10 Facts About Cholera toxin


Cholera toxin is AB5 multimeric protein complex secreted by the bacterium Vibrio cholerae.

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Cholera toxin was discovered in 1959 by Indian microbiologist Sambhu Nath De.

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Complete Cholera toxin is a hexamer made up of a single copy of the A subunit, and five copies of the B subunit, denoted as AB5.

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Once bound, the entire toxin complex is endocytosed by the cell and the cholera toxin A1 chain is released by the reduction of a disulfide bridge.

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Pertussis Cholera toxin produced by Bordetella pertussis acts in a similar manner with the exception that it ADP-ribosylates the Gai subunit, rendering it unable to inhibit cAMP production.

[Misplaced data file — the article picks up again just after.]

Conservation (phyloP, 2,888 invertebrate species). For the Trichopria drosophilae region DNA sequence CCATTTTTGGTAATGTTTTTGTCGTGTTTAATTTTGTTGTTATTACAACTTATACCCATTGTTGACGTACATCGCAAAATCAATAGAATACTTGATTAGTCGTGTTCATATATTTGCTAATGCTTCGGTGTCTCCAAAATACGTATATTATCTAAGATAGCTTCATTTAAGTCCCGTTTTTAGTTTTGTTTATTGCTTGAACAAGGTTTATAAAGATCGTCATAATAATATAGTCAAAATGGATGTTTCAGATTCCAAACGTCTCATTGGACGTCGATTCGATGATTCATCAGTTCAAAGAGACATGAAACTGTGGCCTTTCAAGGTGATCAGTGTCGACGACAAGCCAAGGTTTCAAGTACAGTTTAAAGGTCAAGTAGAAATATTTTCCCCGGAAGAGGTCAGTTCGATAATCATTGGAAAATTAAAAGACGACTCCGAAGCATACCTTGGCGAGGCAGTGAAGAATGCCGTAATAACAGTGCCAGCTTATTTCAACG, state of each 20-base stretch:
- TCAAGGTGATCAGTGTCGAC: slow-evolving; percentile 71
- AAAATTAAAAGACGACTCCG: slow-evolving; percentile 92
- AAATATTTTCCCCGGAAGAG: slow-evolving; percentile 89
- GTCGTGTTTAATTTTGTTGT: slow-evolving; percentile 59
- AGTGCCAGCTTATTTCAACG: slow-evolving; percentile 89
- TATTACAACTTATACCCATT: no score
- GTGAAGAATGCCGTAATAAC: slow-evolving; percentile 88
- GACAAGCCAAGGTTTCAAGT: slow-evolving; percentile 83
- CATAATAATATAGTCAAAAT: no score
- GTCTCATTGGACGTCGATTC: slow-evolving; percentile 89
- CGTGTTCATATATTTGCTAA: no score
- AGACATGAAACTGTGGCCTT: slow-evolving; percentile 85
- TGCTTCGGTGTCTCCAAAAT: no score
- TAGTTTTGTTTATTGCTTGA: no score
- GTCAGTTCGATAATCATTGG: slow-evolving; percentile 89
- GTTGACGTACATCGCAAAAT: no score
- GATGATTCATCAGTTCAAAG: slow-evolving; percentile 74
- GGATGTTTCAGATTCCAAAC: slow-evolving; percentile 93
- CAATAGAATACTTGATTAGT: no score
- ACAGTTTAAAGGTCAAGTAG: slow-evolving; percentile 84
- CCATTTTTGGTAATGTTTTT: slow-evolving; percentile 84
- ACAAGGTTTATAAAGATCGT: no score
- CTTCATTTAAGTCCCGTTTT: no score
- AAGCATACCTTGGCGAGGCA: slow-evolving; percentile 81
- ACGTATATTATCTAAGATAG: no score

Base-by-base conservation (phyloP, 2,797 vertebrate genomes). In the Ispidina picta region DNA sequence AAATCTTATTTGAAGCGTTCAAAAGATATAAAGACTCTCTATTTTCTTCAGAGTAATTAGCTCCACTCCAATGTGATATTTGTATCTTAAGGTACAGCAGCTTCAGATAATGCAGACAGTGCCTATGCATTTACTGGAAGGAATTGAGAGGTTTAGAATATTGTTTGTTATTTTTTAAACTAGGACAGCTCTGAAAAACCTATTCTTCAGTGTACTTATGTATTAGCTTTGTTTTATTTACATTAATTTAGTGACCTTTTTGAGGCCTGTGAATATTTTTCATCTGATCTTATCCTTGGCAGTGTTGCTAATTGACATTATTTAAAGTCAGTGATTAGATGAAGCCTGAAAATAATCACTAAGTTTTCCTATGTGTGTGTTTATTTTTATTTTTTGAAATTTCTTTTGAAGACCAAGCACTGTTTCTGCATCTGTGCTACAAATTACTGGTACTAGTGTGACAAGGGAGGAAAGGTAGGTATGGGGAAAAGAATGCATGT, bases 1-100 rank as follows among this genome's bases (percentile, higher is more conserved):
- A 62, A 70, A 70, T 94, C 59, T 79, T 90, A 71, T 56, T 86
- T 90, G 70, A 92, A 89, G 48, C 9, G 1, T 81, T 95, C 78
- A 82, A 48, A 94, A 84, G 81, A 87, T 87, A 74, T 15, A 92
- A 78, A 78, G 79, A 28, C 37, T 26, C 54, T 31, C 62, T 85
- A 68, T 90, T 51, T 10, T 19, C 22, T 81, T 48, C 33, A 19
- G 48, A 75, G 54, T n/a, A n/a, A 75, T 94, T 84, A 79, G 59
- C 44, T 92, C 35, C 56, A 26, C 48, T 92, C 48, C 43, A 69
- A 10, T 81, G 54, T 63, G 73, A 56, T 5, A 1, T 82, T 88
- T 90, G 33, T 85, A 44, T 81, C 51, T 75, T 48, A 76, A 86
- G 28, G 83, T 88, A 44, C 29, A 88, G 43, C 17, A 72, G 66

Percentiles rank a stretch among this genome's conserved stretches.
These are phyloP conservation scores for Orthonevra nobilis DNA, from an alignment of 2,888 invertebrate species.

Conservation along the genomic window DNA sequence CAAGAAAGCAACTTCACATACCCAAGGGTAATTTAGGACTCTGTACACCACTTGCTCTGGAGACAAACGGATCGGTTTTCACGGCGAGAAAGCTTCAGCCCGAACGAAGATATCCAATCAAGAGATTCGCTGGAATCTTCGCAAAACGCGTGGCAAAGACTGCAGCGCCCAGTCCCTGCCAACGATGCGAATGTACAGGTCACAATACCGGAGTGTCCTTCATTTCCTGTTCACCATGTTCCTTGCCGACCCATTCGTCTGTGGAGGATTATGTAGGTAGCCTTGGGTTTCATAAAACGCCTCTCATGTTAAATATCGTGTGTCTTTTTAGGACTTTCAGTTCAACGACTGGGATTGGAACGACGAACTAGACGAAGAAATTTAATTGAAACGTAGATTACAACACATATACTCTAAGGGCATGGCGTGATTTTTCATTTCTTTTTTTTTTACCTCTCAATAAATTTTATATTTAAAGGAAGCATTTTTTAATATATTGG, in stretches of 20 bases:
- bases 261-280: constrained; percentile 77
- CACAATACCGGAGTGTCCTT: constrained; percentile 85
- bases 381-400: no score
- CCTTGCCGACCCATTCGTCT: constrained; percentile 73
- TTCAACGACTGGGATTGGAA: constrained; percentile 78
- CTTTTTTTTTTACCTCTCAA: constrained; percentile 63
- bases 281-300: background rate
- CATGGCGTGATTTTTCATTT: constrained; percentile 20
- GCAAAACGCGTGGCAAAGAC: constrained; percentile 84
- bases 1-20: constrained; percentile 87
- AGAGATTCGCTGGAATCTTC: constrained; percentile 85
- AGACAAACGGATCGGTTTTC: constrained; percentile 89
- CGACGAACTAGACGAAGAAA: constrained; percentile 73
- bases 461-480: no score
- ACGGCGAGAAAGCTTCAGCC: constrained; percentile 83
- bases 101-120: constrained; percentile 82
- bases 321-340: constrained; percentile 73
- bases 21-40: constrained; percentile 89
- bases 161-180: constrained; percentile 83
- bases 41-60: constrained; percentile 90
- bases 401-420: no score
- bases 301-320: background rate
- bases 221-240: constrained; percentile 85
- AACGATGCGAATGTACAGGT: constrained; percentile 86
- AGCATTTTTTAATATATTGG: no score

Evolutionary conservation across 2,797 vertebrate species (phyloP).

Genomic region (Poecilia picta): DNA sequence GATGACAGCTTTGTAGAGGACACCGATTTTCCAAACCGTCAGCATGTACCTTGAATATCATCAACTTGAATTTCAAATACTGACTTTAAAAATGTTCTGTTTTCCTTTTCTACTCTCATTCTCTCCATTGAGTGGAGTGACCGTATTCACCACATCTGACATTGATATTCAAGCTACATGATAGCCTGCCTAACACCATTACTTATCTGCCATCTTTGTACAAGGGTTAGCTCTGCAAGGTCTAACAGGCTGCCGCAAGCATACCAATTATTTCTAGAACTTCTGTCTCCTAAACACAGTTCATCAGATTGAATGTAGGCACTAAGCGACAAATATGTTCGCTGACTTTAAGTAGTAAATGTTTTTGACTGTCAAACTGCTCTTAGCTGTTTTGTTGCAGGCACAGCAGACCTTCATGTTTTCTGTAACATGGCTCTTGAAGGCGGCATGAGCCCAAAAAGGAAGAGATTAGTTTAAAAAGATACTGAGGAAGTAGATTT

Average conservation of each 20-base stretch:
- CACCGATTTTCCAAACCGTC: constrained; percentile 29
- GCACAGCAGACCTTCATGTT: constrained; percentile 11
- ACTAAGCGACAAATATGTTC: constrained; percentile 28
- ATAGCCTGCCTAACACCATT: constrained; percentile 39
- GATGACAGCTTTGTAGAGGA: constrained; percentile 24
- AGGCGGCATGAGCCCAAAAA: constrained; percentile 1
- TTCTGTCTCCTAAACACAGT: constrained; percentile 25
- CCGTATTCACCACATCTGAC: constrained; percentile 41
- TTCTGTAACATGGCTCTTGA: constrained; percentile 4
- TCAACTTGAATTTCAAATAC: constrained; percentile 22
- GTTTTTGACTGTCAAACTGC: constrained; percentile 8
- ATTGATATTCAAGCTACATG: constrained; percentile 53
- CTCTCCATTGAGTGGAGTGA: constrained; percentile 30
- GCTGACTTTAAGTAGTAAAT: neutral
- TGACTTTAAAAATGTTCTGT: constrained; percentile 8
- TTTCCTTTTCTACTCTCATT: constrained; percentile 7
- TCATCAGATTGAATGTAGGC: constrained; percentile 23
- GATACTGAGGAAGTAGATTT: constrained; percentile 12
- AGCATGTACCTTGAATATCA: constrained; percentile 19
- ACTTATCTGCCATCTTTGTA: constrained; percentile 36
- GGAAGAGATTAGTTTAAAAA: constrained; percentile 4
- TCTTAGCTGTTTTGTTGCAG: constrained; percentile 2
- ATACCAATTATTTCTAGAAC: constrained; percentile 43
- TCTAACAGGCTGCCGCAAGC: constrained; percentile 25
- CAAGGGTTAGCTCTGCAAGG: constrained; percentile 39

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Gene encoding the cholera toxin is introduced into V cholerae by horizontal gene transfer.

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Treatment of cultured rodent neural stem cells with cholera toxin induces changes in the localization of the transcription factor Hes3 and increases their numbers.

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Since cholera toxin has been shown to preferentially bind to GM1 gangliosides, this characteristic can be utilized for membrane studies.

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Cholera toxin has been shown to enter cells via endocytosis in multiple pathways.

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One of the most important aspects of cholera toxin is the retrograde traffic mechanism that transports the toxin from the cell membrane back to the trans-Golgi network and the endoplasmic reticulum.

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